How Fairy Tales Speak to Us

Fairy tales have been around for as long as stories have been in existence. Whether they end happily or tragically isn’t as important as the thread of truth at the heart of each one. I think this is why fairy tales have lasted for so long, and why, like Shakespeare, you can plop a fairy tale story into any setting, and it will most likely work. It isn’t about the characters and setting so much as what we learn from the tale.

One of my husband’s favorite Disney movies is The Princess and the Frog. I love Disney’s version of the tale so much because it is the first Disney fairy tale told in an American setting (New Orleans). Not only is it a different setting than audiences are used to, but it also twists the fairy tale in some exciting, unique ways. At its core, we learn how much appearances aren’t as important as what’s inside (listen to the “Dig a Little Deeper” song, for instance), and that hard work is important only if you take time to smell the roses along the way.

I think, as humans, we cling to storytelling as a way to express the most important elements of who we are. Fairy tales boil down the essence of who we are. We value happiness and reaching goals and wishes. We value learning hard lessons, even if the endings are tragic. Even from an unhappy ending, there is a golden nugget of wisdom to be found—something that can lead to happiness if we will only stop to learn from it. This is why I like unhappy endings. They make me think a lot harder than happy ones!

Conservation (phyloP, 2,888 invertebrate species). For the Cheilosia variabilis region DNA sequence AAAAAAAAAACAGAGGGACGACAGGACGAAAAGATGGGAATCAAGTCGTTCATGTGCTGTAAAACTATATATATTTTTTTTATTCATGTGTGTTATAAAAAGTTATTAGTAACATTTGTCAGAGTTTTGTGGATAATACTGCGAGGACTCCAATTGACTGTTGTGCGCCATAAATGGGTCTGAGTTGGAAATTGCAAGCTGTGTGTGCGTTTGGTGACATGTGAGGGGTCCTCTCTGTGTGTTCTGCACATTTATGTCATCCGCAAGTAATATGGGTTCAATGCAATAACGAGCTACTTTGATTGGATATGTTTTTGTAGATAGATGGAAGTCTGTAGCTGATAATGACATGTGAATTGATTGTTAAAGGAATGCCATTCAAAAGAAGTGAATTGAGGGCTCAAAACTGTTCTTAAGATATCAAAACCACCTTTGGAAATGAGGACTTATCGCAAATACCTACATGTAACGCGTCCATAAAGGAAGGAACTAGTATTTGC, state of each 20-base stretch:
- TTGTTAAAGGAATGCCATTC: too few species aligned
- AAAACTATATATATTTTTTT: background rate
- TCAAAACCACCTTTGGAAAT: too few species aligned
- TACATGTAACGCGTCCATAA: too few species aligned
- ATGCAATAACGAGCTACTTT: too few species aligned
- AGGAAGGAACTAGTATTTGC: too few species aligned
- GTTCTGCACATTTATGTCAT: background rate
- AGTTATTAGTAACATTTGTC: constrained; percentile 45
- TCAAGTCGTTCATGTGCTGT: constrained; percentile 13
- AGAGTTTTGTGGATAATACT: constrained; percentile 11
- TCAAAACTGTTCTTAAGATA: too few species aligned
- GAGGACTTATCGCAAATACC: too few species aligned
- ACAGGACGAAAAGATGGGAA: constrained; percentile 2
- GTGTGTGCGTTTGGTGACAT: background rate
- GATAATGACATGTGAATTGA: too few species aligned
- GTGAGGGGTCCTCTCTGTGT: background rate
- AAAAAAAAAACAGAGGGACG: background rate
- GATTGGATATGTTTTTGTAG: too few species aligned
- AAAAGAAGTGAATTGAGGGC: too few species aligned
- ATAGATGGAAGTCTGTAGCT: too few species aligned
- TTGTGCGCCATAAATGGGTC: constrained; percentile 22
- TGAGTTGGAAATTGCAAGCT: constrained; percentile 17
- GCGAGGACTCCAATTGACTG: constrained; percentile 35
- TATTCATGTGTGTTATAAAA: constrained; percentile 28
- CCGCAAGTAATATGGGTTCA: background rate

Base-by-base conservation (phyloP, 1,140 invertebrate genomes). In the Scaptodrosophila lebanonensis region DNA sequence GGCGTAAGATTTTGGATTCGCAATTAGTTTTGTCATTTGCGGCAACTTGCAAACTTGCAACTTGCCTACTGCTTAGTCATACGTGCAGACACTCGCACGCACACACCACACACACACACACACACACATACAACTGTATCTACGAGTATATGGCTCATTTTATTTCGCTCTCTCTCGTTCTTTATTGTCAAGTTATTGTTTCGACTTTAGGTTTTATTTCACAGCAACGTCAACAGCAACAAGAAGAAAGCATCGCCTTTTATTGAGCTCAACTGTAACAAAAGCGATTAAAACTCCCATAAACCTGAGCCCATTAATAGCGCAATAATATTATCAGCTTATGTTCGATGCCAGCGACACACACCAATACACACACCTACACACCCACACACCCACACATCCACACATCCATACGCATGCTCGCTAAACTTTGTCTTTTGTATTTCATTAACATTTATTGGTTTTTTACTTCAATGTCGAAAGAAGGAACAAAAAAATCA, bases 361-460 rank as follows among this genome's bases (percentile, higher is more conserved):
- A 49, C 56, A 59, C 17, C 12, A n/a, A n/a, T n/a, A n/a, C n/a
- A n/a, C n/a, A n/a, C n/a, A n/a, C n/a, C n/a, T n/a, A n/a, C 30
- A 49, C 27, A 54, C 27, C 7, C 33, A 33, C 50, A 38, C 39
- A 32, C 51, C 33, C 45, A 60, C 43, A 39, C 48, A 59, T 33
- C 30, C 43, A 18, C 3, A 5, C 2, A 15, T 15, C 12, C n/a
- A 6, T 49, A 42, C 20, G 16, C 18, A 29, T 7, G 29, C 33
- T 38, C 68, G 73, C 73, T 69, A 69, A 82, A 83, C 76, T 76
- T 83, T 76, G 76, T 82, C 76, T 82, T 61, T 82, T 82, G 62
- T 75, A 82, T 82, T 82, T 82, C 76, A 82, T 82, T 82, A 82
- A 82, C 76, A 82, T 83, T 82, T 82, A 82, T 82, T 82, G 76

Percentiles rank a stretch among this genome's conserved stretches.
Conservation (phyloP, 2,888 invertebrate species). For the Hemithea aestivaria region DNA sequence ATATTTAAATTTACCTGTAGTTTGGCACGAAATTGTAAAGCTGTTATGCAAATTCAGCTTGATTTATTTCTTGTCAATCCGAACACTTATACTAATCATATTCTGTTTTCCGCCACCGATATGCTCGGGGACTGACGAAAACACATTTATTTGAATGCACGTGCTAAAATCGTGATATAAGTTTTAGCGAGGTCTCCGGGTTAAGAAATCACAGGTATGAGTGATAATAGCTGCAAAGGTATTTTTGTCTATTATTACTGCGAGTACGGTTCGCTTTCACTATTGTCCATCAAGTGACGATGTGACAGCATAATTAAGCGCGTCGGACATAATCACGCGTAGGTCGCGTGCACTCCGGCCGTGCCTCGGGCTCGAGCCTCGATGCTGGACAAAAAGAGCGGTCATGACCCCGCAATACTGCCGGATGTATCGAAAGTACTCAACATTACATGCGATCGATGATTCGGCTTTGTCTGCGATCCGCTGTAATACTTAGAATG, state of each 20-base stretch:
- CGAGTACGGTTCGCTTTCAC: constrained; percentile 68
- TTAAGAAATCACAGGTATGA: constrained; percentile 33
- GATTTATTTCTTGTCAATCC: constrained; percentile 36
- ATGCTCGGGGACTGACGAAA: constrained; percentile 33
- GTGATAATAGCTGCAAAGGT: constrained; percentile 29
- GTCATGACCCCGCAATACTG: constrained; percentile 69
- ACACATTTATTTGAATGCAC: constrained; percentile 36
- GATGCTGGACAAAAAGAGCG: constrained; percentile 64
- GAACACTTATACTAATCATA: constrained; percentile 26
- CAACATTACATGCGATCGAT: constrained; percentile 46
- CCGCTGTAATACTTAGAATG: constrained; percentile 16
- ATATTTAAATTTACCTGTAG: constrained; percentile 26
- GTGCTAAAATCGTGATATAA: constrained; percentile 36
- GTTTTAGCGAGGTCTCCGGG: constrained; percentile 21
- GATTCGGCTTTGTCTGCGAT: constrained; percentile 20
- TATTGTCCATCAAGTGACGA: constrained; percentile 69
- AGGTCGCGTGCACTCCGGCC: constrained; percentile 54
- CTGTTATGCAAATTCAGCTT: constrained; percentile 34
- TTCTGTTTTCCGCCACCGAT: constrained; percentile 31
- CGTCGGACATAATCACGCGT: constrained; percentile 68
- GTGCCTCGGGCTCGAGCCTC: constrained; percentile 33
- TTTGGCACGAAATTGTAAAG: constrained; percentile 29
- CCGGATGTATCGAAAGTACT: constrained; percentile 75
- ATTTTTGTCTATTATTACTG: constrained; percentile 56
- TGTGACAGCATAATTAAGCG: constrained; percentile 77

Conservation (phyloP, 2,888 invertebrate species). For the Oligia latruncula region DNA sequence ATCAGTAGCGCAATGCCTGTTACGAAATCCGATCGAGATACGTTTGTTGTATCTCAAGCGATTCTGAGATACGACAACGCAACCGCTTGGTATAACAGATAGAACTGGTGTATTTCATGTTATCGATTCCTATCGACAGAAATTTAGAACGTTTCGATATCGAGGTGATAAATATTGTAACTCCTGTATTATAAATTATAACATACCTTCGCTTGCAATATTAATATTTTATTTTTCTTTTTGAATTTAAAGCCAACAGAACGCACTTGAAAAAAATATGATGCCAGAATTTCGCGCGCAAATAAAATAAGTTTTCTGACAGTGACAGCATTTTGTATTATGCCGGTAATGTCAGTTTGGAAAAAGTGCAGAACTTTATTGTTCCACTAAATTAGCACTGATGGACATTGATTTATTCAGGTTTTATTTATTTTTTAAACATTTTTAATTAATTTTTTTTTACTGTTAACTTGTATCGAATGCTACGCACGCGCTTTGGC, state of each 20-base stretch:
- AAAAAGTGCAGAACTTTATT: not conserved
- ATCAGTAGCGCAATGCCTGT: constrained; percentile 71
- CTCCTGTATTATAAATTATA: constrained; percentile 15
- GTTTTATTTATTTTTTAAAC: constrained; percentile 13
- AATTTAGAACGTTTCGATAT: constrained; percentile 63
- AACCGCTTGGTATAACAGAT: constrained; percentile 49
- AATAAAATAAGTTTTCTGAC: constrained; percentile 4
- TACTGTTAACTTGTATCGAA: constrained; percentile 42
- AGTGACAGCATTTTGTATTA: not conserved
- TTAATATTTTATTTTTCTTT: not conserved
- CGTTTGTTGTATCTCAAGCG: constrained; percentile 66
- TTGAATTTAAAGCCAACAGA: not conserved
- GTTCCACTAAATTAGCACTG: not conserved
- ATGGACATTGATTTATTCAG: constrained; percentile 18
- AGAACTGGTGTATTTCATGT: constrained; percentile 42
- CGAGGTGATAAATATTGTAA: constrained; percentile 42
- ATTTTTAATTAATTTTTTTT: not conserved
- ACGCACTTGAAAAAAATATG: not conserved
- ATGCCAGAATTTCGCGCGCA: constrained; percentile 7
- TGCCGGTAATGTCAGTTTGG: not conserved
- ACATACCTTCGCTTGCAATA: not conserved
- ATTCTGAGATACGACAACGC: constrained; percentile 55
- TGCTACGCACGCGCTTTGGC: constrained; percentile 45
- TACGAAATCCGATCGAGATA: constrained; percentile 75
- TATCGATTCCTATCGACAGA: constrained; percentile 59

Fairy tales started out as “little stories” passed down orally from one storyteller to another until the Brother’s Grimm started collecting some German tales in the early 19th century. Since then, we’ve had tales written down to treasure. We continue to write them down today. I certainly can’t keep myself away from telling stories with a traditional fairy tale feel. What’s your favorite part about fairy tales? Do you prefer them happy or a little more realistic?

Posted by Michelle D. Argyle


Michael Offutt, Speculative Fiction Author

I like the Princess and the Frog. That's a good one. I'm also really enjoying "Once Upon A Time" season two. It's been crazy this season with all the characters coming out of the walls.

Michelle Davidson Argyle

Hi, Michael! I've heard good things about Once Upon A Time. Most likely, I won't watch it until it's all completed and all the seasons are out. 🙂

Martin Willoughby

Fairy tales were originally concocted to inform children about the world of adults. As most were written in dire times, it's not a surprise they have darkness in them.

Kathryn Purdie

Great post! I absolutely love fairy tales and mythology. They're such a cool lens to filter the world and to think about something in a new way. And it's true that unhappy endings last with you much longer. You think, "Why did it have to end that way? What could the characters have done to save themselves from such an outcome?" Always good things to think about.

Michelle Davidson Argyle

Yep, and I like that darkness. It definitely adds complexity. 🙂

Michelle Davidson Argyle

Thanks, Katie! That's exactly why I like more controversial endings.

Tammy Theriault

love fairytales…it's everything you wish would happen to you (as long as the story ends well)

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